Seth Wenig, Associated Press
Even its most ardent advocates are starting to notice that the Affordable Care Act, or Obamacare, may not be so affordable after all.
Sen. Jay Rockefeller, who was instrumental in drafting the ACA, now concedes that the law is "beyond comprehension." His colleague Max Baucus is a bit more blunt, calling the legislation he once championed a "train wreck." The complexity of the new law makes it difficult to assess what its full implications will be, but one thing seems certain — it's going to drive up, not bring down, health care costs.
A recent Society of Actuaries study claims insurance premiums for individual and small group policies will likely rise by a staggering 32 percent under the new regulations, with many across the nation feeling the pinch of premium hikes that have already gone into effect. To keep costs down, many large businesses are cutting their workers' hours in order to avoid being forced to pay benefits for full-time employees. Some employers have made the determination that it's cheaper to pay the federal penalties of not providing health care than it is to fully comply with the law.
Is there a silver lining in all of this? Yes. And it can be found right here in Utah.
According to the Wall Street Journal, residents of the Beehive State annually pay an average of about $5,000 per person for the health care they receive. Those are the lowest health care costs in the country. Experts maintain Utah is able to keep costs low because residents generally make healthier lifestyle choices than people in the nation at-large, thereby lowering the demand for expensive medical procedures and treatments. During the debate over the ACA, Utah-based Intermountain Healthcare was repeatedly cited as one of the most efficient and cost-effective health care providers in the United States.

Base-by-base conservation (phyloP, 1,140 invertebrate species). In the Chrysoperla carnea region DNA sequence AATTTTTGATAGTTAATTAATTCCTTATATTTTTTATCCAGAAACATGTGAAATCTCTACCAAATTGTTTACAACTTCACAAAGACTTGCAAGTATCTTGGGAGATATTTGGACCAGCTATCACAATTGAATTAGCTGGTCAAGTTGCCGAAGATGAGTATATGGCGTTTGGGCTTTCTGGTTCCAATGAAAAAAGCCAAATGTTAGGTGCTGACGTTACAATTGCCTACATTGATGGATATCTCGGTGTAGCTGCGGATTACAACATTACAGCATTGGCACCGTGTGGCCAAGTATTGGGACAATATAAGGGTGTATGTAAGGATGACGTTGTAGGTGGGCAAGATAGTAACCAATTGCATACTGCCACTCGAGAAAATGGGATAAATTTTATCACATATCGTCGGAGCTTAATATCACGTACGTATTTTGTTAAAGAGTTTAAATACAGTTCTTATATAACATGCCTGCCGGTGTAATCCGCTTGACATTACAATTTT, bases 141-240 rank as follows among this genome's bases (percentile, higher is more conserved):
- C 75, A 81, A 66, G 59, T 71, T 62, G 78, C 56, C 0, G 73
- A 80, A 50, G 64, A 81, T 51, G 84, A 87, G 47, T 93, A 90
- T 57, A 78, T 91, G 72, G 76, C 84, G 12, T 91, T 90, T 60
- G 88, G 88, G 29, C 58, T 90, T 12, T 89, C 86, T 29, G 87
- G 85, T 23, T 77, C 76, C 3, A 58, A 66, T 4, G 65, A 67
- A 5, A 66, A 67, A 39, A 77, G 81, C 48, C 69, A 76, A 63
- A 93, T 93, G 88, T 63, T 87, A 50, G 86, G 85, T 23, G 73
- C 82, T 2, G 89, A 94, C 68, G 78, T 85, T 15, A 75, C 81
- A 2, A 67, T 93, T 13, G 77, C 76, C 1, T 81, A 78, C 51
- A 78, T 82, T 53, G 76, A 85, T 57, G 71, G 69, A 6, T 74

An important lesson may be learned here.
It's now clear that the primary focus of the ACA was to increase coverage, even if it meant increasing costs. The unintended consequence of that approach is that it becomes less costly to simply drop coverage altogether. These challenges exacerbate the economic distress that health care spending is placing both on the nation's economy and on the federal budget. Washington needs to borrow some of Utah's innovations in order to adjust the new health care law to reward healthy living and streamline bureaucratic inefficiencies.
When it comes to health care, the nation now is in uncharted waters. That's why Washington ought to turn to Utah to lead the way.
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